These miniature flowers scattered the grass for decades. I'm not sure how many, it could have been centuries for all I know. But each year they would peep through the window glass and discreetly turn our heads until we noticed a new life rising from the ashes, nudging through the dust, reincarnating from a bud into a patchwork quilt of petals.

There was a hill on the farmland that each year would turn into a blanket of purple. Delicate bluebells gave way to many a photograph taken: a wilderness stretching across an ocean of pasture. I loved the bluebells, too. Each flower, wild and free, wiping the slate clean, starting again, pushing its way to a new existence as it bows and dances and respects in the breeze, waiting for the lens to capture its beauty as new life dawns once more.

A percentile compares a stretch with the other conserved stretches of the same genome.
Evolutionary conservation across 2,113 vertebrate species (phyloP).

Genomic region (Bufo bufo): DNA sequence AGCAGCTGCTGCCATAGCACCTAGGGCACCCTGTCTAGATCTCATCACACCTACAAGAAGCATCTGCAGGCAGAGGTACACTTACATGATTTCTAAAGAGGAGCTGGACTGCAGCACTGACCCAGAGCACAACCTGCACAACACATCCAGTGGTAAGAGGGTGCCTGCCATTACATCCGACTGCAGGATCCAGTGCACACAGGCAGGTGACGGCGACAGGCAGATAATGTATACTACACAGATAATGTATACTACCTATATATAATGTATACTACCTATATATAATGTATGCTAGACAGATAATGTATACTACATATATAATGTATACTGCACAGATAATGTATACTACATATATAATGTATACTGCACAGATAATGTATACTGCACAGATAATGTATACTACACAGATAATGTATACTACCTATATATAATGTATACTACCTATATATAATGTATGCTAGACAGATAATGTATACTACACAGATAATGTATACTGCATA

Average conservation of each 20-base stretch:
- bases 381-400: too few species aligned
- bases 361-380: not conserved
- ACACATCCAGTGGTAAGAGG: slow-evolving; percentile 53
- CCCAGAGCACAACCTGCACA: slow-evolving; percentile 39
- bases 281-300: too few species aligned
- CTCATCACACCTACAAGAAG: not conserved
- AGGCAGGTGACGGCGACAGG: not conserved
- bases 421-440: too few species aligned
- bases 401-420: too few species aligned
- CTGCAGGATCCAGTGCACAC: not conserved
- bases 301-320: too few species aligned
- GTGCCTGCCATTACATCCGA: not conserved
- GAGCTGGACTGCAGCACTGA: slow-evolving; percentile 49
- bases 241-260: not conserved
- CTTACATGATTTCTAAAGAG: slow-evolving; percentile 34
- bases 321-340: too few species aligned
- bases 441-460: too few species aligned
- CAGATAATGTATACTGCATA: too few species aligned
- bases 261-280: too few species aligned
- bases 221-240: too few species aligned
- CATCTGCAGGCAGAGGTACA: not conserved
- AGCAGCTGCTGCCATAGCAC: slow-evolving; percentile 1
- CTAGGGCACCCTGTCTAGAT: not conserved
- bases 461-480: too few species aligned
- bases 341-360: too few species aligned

Monday, 2 February 2015

Different Pace

The doorbell rings (ding-dong) and it still feels strange. I didn't have a doorbell at the farm. Just a huge knocker on the back door (knock-knock), and the dogs would break into a chorus of tremendous applause. The excitement those knocks generated for four collies was of pretty intense proportions, and if it was someone they didn't know, it would take them quite a while to settle down. I felt safe, they protected me from the strange people. Here, I see a lot of strange people. But I don't have any dogs to protect me anymore. I don't think I'll ever get used to the sound of a doorbell.